President Klaus Iohannis refused this week to appoint the interim ministers to the positions that have become vacant in the Government after the resignation of three ALDE ministers (for Energy, for the Relation with the Parliament and for Environment portfolios) (EN). In return, Prime Minister Viorica Dancila announced that she asked the Constitutional Court to verify the existence of a constitutional conflict between the Government and the Presidency on this topic (EN).
Currently, in the Government of Romania, along with the vacant ministerial positions that were held by the ALDE ministers, there are another two more portfolios (at Education and Home Affairs) where the interim period ensured by two members of the Cabinet is close to reach the legal deadline (of 45 days). The position of vice premier on economic issues is also not represented since August 15. In these cases (Education & Internal Affairs) if the interim terms will reach the end, the state secretaries will receive delegation of powers in advance from the interim ministers, and the ministries functioning will not be impacted.
In the case of the portfolios that were held by the three ministers of ALDE, before submitting their resignations, they did not delegate their powers to state secretaries from the respective ministries. This led to the emergence of a blocking situation at the Government level – all bills and emergency ordinances adopted by the Gov’t have to be signed for example by the Minister for relations with the parliament. Not surprising, no government meeting was held this week.
A government decision issued on Monday allow the Government to issue emergency ordinances without the signature of Minister for Liaison with Parliament. The settlement by the Constitutional Court of the conflict between the Government and the President will last at least a few weeks.
The refusal of President Klaus Iohannis to appoint interim ministers is a form of pressure on the prime minister to speed up the demand for a parliamentary vote to appoint new full ministers. The government has about 30 days from now to complete the procedure, but it does not seem to be in a hurry to proceed. At the same time, the opposition has not advanced significantly in order to submit and vote on the censorship motion.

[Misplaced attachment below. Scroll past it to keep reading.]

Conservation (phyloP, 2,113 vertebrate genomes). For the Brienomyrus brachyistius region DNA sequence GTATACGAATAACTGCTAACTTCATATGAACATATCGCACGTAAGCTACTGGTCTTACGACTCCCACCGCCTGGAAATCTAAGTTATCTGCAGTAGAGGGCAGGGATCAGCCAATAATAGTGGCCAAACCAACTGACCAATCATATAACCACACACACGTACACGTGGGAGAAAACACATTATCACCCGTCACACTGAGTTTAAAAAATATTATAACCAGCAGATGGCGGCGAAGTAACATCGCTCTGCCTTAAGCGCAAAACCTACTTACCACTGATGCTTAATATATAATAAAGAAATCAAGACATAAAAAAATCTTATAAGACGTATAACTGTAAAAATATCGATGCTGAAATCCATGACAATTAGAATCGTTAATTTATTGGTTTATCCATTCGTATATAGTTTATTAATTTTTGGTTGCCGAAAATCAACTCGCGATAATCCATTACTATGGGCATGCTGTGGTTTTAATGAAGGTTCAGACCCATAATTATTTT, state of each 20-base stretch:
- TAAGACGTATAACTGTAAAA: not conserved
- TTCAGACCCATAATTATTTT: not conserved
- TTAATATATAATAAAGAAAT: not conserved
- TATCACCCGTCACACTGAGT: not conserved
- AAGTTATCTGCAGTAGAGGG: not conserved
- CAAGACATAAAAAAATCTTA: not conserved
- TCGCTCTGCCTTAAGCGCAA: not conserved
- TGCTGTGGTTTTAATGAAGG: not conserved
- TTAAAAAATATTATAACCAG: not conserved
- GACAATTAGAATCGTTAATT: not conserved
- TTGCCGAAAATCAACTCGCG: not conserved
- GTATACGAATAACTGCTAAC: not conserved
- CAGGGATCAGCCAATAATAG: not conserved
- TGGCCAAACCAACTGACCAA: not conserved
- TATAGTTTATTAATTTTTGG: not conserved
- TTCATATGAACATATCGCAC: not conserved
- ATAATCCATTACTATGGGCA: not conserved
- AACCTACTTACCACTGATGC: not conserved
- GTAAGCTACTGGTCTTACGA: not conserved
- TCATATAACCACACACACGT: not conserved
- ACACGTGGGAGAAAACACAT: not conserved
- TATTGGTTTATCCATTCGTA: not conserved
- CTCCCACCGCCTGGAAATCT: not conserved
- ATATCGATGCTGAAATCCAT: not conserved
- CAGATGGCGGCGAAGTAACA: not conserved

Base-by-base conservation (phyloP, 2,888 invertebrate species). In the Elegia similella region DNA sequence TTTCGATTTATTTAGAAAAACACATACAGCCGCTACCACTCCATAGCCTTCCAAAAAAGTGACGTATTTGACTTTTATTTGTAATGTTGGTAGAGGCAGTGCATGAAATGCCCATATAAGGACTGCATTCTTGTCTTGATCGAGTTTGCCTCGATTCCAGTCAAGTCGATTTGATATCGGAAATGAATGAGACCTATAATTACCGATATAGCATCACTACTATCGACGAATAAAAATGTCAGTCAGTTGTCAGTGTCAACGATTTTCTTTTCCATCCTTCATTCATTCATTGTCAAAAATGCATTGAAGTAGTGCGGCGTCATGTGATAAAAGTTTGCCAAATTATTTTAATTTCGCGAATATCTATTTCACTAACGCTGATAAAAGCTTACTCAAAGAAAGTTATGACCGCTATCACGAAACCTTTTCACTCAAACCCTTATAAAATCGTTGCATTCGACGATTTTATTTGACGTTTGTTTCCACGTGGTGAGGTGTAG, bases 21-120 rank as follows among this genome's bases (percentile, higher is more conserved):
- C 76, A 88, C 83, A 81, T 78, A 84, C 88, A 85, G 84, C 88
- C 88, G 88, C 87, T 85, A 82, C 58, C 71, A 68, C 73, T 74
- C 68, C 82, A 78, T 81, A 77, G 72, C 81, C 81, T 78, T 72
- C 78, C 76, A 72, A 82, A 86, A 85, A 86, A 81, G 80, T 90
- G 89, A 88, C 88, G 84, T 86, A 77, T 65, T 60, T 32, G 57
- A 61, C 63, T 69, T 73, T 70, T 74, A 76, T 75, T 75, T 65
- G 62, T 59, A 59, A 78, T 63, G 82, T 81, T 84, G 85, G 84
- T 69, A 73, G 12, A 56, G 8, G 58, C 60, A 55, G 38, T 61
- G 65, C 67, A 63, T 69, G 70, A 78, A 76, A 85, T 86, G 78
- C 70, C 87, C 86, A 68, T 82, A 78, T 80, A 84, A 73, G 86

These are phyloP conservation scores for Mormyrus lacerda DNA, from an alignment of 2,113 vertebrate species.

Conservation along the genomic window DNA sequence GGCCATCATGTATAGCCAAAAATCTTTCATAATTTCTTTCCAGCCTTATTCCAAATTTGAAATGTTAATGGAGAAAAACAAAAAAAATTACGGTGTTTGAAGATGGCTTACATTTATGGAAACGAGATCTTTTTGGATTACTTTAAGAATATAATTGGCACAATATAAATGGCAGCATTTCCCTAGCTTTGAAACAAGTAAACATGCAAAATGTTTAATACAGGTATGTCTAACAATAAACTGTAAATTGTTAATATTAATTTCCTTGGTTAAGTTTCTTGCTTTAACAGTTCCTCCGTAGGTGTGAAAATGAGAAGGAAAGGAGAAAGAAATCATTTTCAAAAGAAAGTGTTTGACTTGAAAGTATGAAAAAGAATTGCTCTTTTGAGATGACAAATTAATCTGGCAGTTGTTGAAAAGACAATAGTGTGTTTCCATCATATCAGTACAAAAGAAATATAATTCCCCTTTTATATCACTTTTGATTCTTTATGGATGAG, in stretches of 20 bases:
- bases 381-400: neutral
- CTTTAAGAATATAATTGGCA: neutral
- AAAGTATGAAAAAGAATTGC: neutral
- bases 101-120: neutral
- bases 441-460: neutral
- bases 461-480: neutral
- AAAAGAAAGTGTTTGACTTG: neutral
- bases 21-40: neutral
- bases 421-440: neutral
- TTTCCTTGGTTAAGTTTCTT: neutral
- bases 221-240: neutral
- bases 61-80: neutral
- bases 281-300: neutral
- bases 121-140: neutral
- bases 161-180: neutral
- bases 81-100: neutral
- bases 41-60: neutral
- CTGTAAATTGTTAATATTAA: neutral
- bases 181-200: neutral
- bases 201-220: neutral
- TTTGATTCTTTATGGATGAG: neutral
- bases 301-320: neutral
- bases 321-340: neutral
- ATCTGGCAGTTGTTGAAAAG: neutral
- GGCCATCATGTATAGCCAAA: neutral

The current political status quo is advantageous for the opposition formations, allowing their candidates to enter the electoral race for the Romanian presidency with an anti-government speech. We anticipate therefore that in the course of next week neither of the two procedures will be finalized, but it is likely that their timetable for debate will become clearer.
The Finnish Presidency of the Council of the European Union has presented the priorities of the mandate in debates organized this week in the European Parliament. ECOFIN Chair and Finance Minister Mika Lintilä announced plans to make progress on the capital markets union and the banking union, including tackling banks’ non-performing loans as well as work on the European deposit insurance scheme (EDIS). Also high on the priority list is the fight against tax fraud and profit shifting, together with harmonized digital taxation in the EU and a financial transaction tax. The digital economy, including digital services, implementing consumer protection laws efficiently and the MFF files related to the single market and customs are also high on the Presidency’s programme according to the Employment Minister Timo Harakka. Economic Affairs Minister Katri Kulmuni also presented the priorities in the field of regional development, which include making EU cohesion policy more result-oriented, efficient and thematically focused. More info EN.
The two Chambers of the British Parliament have adopted this week a bill that aims to force the British PM to ask for a new extension of the Brexit date, if no deal would be approved until October 19th by the Parliament. After this date he would have to ask the EU leaders for a three-month extension of the Brexit date (from October 31 to January 31, 2020) (EN). The PM announced he refuses to ask for a new extension, and it is difficult to predict what will be in the final the approach he will adopt. The PM tried to call early elections in Mid October, but his proposal was rejected in Parliament (where the conservative party lost this week the majority, due to departures and dismissals from the party triggered by the internal differences on Brexit).
Economic & Fiscal Updates
Romania had an economic growth of 4.6% of GDP in Q2 2019 compared to Q2 2018 (EN). The economic growth continues to be sustained especially by the consumption of households.
At the same time, two large international rating agencies have attracted the vulnerabilities of the Romanian economy this week. According to Fitch, political uncertainty complicates economic policy at a time when fiscal and external metrics have weakened. Fitch experts consider that the corrective measures in the budget revision adopted by the government in early August are insufficient to bring down the deficit to the budget target of 2.76% of GDP, forecasting the deficit will widen to 3.4% of GDP in 2019 and considering the government’s projections rely on optimistic revenue assumptions (EN). Standard & Poor’s apreciaza ca ritmul de crestere al economiei romanesti va fi de sub 4% in acest an si ca el se va diminua in 2020 – 2021 due to a slowdown in external demand, the reduction of the wage growth rate and a more neutral fiscal environment The agency reconfirmed the country rating of Romania at BBB- with a stable outlook (EN).
Another alarm signal came from the IMF representatives who announced this week that according to its models the Romanian currency is overvalued by up to 10% The IMF outlined the need for NBR (National Bank of Romania) to ensure a greater flexibility in the currency exchange (EN).